Meet Your Merchant: A place in North Lake Tahoe ‘where everybody knows your name’ |

Meet Your Merchant: A place in North Lake Tahoe ‘where everybody knows your name’

Jenny GoldsmithSpecial to the Sun
Jenny Goldsmith / Special to the Sun David andamp;#8220;Johnny B.andamp;#8221; Rutter has been an owner of Pete andamp;#8217;Nandamp;#8217; Peters in Tahoe City for nearly three decades.

TAHOE CITY, Calif. – The year is 1976. The sweltering Tahoe summer air begins to cool as the sun bids farewell to another bluebird day. A crowd of rowdy, clammy softball players parades into Pete ‘N’ Peters in Tahoe City. They exchange high-fives and celebratory pats-on-the-back. It’s the end of another legendary softball night in Tahoe City, and no matter who won or lost, a sense of camaraderie overwhelms the small-town sports bar. Fast forward to 2011 and not much has changed at the local watering hole. Over the years, the pitch has gone from fast to slow, the league has changed from men’s to co-ed, the trophies lining the perimeter of the tavern grow in size and number, but the enthusiasm remains the same. Since opening its doors in February 1976, the character of Pete ‘N’ Peters has been built around the tradition of softball and sportsmanship, said David “Johnny B.” Rutter, owner of Pete ‘N’ Peters for nearly three decades.”Softball has always been a strong event in this community and really served as the foundation of Pete ‘N’ Peters,” Rutter said. “Whether you win or lose, teams always come down to Pete’s to have beer, unwind and talk it over.”

Rutter relocated to North Lake Tahoe in September 1973 and immediately began his bartending career at the Bear Pen in Squaw Valley – a job he scored from longtime friend and well-known Tahoe City bartender, Doran “Montana” Cahill. The Squaw hotspot was famous for its “local’s night,” where rock-and-roll legends like Pablo Cruise, Bob Weir, Eddie Money and Huey Lewis would pack the house with eclectic sounds symbolic of the 70s.”The Bear Pen was the local spot for everyone from Truckee to Lake Tahoe,” Rutter recalled. “It was a great experience to come out here and be thrown right into the hottest bar around. That was just an incredible time in Squaw history.”Rutter went on to bartend at the Hearthstone – now Rosie’s – in Tahoe City before joining the Pete ‘N’ Peters crew in 1978. After a short stint as General Manager at River Grill Restaurant and Lodge from 1981 to 1983, Rutter was given an offer he couldn’t refuse.

Pete Perata and Peter Paine had created a successful partnership for several years as co-owners of Pete ‘N’ Peters before Perata decided to move his Truckee-based excavation business to Hawaii in 1983.”Pete Perata wanted to sell out at Pete’s, so I had an opportunity everyone in the service industry dreams of,” Rutter said. “I came back and bought his interest out in 1983, and Peter Paine and I had fabulous partnership for almost 30 years.”Under the new partnership – which lasted until 2009 when Rutter became sole owner – Paine and Rutter maintained the softball spirit that was synonymous with the establishment, but both businessmen wanted to make a larger contribution to the community outside of slinging drinks and hosting softball heavyweights.”I attribute much of our success to the involvement we’ve had with the community and the various charities Peter and I have been fortunate enough to be a part of,” said Rutter.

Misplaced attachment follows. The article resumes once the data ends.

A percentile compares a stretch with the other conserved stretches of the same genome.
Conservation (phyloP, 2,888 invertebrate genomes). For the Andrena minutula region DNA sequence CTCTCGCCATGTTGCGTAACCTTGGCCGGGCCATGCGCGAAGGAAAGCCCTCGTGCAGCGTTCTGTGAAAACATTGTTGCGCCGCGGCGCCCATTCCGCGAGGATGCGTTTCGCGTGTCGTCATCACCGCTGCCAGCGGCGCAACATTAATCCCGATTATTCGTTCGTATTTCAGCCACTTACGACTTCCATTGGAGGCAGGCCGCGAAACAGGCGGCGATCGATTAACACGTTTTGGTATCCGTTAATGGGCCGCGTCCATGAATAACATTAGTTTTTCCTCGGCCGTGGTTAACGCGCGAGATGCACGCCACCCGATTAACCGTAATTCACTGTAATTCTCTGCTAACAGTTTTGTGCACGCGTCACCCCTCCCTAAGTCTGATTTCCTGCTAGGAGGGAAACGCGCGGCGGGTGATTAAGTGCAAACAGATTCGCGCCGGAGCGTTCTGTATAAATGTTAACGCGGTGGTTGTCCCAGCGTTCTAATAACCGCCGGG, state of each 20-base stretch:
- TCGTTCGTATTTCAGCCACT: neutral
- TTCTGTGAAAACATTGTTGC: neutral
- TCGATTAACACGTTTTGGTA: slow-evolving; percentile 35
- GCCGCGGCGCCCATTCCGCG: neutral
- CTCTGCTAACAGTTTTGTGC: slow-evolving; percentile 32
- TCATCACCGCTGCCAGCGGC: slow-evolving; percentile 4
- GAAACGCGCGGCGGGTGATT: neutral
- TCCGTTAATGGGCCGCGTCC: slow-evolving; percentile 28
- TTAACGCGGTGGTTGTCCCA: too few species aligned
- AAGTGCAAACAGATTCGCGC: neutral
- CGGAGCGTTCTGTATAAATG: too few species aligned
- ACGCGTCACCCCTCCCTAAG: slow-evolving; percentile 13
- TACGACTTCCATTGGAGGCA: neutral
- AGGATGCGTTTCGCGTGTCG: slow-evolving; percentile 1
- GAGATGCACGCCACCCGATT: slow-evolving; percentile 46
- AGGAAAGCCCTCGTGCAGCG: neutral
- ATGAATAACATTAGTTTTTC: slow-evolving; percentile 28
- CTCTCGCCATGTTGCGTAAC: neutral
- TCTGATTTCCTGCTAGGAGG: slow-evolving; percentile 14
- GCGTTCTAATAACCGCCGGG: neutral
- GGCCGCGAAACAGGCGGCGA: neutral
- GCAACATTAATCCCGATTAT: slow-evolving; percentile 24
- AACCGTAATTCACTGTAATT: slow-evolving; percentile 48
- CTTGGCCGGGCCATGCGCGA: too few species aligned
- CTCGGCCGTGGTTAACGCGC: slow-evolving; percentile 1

In 1984, customers and employees of Pete ‘N’ Peters hit the pavement canvassing local businesses for raffle prizes to raise money for the North Tahoe High School athletics program. That initiative helped raise more than $200,000 in the 20 some years it operated under Rutter’s and Paine’s leadership, Rutter said.In 2004, Paine and Rutter were approached by a group of local business owners who wanted to take the fundraiser to the next level. Thus began the North Tahoe Booster Club, which has raised more than $200,000 since its inception nearly seven years ago.”It’s about working with the community and giving back, not just taking, not just being here and making our money,” Rutter said. “You’ve got to give back in this business.”The giving doesn’t stop there with Rutter. Over the years, Pete ‘N’ Peters has hosted numerous fundraisers for community members in need and has generously donated proceeds to local organizations like Meals on Wheels – one of Rutter’s favorite charities. The overwhelming success of these fundraising events would not be realized without the loyalty of Pete ‘N’ Peters’ customers, Rutter said.”People always ask ‘what’s the key to your success?’ and I think aside from our employees, it’s our customer base,” said Rutter. “Our customers are the ones that make Pete ‘N’ Peters what it is today. You can come in here on any given afternoon and see certain people who are in here all the time – they have their favorite bar stool and they’ve been coming here since 1976.””These steadfast patrons don’t come here to see ‘Johnny B. Good’ – they come here to see the employees,” Rutter boasted. “I can’t say enough about them.”Bartenders like Suzy Walden, Duke Eberle and George “Alfie” Howell have been a part of the Pete ‘N’ Peters family for a combined total of 60 years, Rutter said.”Johnny consistently hires really good people and when you work with people you enjoy being around, it makes it a lot easier to go to work,” Eberle said during a quiet evening behind the bar. “We’re a family here and with employers, that’s not always an easy thing to establish, but around here we have been able to maintain that.”Pete ‘N’ Peters will celebrate 36 years of business in 2012, and while Rutter hopes to retire within the next five years, he foresees handing the business over to his reputable staff.”I would love to trade Pete ‘N’ Peters over to the employees, to give them the opportunity to carry it on,” Rutter said. “There’s no doubt in my mind we can go for another 36 years.”

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